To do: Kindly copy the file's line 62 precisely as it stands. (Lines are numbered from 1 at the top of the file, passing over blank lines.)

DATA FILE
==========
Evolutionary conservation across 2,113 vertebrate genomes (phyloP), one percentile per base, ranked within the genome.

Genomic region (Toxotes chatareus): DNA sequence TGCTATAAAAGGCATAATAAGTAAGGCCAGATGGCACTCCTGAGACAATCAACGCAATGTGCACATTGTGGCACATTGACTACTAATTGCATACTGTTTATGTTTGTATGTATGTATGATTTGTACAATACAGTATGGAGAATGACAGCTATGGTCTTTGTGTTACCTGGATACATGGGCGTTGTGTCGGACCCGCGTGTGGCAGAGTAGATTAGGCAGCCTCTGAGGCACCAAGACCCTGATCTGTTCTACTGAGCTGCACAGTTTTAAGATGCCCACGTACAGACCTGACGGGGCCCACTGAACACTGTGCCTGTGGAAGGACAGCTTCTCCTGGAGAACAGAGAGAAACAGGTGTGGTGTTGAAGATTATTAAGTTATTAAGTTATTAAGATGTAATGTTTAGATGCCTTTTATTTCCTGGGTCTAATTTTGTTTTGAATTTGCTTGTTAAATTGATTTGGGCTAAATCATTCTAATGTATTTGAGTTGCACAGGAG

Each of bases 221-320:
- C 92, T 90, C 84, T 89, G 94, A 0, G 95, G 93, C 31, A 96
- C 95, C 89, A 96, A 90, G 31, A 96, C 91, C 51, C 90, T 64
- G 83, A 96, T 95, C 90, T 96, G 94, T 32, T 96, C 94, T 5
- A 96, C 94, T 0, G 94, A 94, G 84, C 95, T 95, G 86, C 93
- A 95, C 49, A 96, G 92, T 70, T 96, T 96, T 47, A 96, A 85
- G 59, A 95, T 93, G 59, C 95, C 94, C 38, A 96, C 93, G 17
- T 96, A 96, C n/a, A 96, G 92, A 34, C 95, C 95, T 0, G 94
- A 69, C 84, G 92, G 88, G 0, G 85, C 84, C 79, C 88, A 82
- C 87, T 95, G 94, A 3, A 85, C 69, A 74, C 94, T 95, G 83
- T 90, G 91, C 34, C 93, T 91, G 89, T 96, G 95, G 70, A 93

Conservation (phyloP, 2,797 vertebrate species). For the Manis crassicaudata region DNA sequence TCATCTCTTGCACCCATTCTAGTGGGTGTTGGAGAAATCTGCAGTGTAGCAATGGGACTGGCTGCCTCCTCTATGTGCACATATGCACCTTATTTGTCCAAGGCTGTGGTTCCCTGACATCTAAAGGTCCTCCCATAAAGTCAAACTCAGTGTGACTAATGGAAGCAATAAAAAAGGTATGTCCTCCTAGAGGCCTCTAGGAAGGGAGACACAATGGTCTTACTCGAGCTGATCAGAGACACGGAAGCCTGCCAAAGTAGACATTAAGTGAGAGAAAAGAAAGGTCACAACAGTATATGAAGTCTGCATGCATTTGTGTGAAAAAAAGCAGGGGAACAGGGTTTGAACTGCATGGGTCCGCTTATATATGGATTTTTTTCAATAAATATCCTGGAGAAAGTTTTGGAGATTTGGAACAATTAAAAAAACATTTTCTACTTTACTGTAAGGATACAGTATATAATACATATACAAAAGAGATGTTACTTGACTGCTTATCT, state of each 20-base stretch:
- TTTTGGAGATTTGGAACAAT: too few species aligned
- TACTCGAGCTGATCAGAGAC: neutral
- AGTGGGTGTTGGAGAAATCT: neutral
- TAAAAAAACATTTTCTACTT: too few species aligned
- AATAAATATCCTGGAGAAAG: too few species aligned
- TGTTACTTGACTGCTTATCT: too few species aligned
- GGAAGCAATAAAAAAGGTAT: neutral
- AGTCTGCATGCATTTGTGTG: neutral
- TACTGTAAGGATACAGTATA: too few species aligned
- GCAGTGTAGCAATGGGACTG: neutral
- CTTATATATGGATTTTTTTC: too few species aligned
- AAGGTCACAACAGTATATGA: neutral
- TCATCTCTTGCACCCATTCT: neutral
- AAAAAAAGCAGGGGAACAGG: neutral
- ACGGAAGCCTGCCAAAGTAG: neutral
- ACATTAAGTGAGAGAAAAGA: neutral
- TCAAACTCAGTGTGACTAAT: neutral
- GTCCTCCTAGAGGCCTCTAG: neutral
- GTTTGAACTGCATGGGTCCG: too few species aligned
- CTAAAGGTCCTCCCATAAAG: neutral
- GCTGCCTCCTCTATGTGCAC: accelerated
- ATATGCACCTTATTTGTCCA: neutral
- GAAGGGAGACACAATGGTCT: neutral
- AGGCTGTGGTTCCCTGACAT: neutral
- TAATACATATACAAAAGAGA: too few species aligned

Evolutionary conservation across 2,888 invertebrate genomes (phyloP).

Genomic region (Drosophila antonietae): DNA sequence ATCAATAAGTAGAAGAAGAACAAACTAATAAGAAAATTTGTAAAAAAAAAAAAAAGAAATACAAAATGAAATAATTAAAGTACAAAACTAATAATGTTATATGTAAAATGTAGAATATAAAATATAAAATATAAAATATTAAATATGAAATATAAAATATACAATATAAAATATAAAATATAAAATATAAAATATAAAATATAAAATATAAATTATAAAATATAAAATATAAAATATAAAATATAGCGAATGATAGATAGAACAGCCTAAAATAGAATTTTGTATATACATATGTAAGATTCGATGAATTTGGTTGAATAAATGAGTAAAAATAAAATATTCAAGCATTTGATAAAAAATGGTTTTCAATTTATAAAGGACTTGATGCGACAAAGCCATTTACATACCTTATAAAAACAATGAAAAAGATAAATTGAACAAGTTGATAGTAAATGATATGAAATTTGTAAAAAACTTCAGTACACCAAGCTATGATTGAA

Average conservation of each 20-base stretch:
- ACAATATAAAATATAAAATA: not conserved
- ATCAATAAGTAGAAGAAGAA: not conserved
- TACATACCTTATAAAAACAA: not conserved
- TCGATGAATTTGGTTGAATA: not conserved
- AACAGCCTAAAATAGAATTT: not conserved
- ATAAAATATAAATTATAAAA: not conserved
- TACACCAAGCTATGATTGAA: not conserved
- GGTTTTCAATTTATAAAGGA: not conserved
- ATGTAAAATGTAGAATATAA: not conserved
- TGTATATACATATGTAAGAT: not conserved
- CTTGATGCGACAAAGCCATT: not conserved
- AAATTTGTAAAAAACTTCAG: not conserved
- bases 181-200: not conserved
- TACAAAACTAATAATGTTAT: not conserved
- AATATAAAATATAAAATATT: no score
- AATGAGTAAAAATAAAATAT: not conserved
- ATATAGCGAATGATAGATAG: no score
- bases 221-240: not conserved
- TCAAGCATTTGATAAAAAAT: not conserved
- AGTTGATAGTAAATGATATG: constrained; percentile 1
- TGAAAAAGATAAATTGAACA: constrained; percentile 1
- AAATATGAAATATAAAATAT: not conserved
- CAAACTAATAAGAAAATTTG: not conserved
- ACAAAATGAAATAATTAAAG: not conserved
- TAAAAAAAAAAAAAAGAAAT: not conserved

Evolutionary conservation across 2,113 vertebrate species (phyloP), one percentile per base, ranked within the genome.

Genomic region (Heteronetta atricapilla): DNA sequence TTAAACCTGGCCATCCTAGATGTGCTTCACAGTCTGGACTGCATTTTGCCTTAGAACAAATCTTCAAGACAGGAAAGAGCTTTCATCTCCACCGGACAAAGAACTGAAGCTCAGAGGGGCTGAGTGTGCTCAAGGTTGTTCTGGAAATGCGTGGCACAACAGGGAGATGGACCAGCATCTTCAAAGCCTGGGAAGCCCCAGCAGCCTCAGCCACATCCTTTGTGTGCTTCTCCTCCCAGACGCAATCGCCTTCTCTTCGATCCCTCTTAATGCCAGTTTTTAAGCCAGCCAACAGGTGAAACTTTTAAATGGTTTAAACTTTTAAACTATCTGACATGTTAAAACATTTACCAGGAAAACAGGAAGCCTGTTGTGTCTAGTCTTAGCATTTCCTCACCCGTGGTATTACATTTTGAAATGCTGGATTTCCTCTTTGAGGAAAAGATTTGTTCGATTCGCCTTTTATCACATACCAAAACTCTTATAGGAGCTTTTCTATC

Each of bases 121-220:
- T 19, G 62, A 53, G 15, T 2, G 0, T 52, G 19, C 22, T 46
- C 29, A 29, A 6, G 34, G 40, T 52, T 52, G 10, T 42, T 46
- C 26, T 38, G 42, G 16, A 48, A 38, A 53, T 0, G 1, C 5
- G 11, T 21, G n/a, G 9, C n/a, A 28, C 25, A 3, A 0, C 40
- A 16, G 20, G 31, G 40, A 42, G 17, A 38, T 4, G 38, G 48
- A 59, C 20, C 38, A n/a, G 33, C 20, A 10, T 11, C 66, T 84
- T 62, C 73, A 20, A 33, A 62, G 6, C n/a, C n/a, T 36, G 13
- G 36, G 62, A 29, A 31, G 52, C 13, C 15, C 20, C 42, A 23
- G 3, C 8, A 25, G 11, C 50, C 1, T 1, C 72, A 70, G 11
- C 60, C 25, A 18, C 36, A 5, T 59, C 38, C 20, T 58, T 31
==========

- AGTTGATAGTAAATGATATG: constrained; percentile 1